Relics of Becket were much in demand and were often housed in elaborate caskets. Numbers of these survive today, scattered worldwide, most made of Limoges enamel, like this example. The V&A chasse is the most elaborate, the largest, and possibly the earliest in date. It is a magnificent example of Romanesque art, probably made for an important religious house.
The casket, or ‘chasse’, shows the murder of Becket, his burial, and the raising of his soul to heaven. […] Scenes of Becket’s martyrdom were made familiar in Canterbury by their depiction in the stained glass windows of the Trinity Chapel, near the shrine itself. The shrine was made in 1220, when Becket’s relics, newly enclosed in a shrine of gold and silver encrusted with gems, were placed behind the Archbishop’s throne.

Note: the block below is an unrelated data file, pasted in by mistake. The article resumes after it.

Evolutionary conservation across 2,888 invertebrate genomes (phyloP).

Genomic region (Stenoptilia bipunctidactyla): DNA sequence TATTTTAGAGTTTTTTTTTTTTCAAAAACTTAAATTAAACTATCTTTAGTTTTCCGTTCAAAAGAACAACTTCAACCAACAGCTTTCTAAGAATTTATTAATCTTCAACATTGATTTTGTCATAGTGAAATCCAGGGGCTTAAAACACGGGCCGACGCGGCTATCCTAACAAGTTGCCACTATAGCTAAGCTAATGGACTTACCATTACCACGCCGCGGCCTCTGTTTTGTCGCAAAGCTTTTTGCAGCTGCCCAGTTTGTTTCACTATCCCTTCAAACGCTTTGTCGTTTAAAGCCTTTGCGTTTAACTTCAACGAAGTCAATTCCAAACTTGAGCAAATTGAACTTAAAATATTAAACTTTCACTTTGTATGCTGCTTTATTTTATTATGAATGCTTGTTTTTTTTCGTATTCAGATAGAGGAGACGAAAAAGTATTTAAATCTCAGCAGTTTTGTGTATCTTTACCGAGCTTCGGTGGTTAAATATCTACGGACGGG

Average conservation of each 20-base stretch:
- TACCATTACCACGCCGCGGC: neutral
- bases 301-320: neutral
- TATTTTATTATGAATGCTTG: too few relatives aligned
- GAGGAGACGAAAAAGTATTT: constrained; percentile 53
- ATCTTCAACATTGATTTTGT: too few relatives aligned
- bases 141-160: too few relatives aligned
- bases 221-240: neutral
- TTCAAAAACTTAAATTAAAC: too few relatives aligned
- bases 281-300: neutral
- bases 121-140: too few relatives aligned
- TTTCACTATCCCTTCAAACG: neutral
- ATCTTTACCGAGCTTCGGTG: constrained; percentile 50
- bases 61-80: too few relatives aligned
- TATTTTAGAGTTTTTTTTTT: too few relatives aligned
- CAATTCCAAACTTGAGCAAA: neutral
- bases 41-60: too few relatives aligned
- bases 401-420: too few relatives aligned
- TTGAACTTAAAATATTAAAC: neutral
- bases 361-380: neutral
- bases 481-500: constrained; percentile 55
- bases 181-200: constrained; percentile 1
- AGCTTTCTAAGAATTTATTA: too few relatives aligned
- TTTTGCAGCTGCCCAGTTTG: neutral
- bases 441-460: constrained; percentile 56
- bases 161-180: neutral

Civil courts sentenced suicide murderers to be pinched five times with red-hot tongs on their way from the prison to the scaffold. Then their hands were chopped off, followed by the head, after which the dead body was displayed on a big wheel as a warning to others.
Image: The Royal Library, Copenhagen; via Past Horizons.
Many Hong Kongers believe that the ghosts of people who died violently, thanks to an accident, murder, or suicide, haunt their former residences and bring bad fortune to the new occupants. As in the US, Hong Kong home sellers are required to disclose whether the previous resident died in the home, and potential buyers do rigorous background checks less they get stuck with a vengeful spirit. The superstition is so pervasive that prices on haunted homes can be 20-40 percent below market.
The Chirurgeon’s Apprentice has given the subject a much more detailed (and well-researched) treatment over on her site.